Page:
he Delhi high court on Friday restored the copyright suit brought by international publishers against a photocopy shop on Delhi University’s (DU) campus in order to determine whether or not copyrighted material was being used in the course of instruction.
For this purpose, the photocopy shop has been directed to maintain records of course packs photocopied and supplied by it and submit six monthly statements to the court.
A division bench headed by justice Pradeep Nandrajog, however, did not restrain the shop from selling the photocopied course packs to students during the time that it takes to settle all issues through the trial process.
“What needs to be determined is whether the copyrighted material is being used for the intended purpose, that is, for instructional use by the teacher to the class,” said Justice Nandrajog, while pronouncing the order.
The 58-page judgment, which set aside a single-judge order issued in September, noted that expert evidence would be required to analyse if inclusion of the copyrighted material in course packs could be justified by being put to use for the purpose of teaching. For this, its use would have to be in line with the objective of the course, the course content and the list of suggested reading given by teachers to students.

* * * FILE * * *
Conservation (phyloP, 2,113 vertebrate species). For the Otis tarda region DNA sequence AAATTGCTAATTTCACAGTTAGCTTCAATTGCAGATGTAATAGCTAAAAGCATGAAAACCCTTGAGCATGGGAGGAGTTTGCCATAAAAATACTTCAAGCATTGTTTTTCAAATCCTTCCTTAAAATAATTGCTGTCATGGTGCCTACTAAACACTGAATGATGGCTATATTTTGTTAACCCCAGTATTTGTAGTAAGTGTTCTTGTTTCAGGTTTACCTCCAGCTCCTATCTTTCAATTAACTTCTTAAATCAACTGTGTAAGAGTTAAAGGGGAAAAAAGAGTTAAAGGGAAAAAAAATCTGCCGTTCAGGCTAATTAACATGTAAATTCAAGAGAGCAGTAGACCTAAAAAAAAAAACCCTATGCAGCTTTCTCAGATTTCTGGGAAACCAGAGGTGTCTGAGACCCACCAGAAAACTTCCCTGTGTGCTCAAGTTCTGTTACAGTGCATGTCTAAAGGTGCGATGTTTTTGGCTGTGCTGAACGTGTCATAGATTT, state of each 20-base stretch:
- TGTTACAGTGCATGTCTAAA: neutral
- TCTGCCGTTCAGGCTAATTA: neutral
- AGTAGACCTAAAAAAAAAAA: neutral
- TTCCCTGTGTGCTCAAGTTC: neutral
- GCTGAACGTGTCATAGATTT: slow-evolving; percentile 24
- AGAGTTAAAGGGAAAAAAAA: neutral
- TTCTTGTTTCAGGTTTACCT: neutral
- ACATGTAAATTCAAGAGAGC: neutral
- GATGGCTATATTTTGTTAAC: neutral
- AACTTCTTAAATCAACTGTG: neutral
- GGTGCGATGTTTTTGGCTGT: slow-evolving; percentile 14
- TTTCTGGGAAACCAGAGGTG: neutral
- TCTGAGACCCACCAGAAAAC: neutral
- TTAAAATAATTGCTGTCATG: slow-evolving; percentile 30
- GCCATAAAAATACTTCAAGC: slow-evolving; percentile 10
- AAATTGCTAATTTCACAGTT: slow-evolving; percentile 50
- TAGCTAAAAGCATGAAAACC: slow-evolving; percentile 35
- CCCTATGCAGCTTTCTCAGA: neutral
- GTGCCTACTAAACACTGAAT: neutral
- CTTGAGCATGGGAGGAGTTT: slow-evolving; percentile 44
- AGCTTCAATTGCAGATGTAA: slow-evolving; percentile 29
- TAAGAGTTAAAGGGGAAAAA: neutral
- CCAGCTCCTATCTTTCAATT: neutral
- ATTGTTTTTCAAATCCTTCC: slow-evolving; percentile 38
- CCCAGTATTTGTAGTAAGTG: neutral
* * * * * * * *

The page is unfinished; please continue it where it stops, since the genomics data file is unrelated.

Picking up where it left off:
The trial process will also look into the issue of photocopying entire books.
Publishers who had challenged the single-judge order of 16 September had argued that reproduction of copyrighted work for distribution to the public was not legally permissible and would amount to infringement under the law. It was further contended that interpretation of copyright law had to be done in the context intended under the Copyright Act, 1957.
The order allowing for such photocopying was also opposed on the grounds that it would diminish the publishers’ market and wipe out the basis of copyright as a whole.
Friday’s ruling caters to students’ interest but has left publishers’ interest unaddressed for the time being, said Sumeet Malik, director of Eastern Book Co. Pvt. Ltd.
“The copyright law already has a balance between what is protected and what can be legitimately used without permission. In today’s verdict, the court while interpreting the ‘fair use’ provisions, has rejected the qualitative and quantitative test and brought in the ‘fairness in the use can be determined on the touchstone of extent justified by the purpose’ test,” he said.
“If this is to be accepted, there may remain no use for anybody to buy the book itself. I am not sure how many authors/publishers will want to continue creating authentic and reliable educational content if they are not adequately remunerated. However, this is not the final position as the court has directed for restoring the trial which might improve things for publishers,” Malik added.
Under the earlier order passed by Justice Rajiv Sahai Endlaw, a plea by a group of international publishers seeking to restrain Rameshwari Photocopy Service from selling photocopies of textbooks and course material was dismissed, paving the way for students to buy photocopied course material for university exams.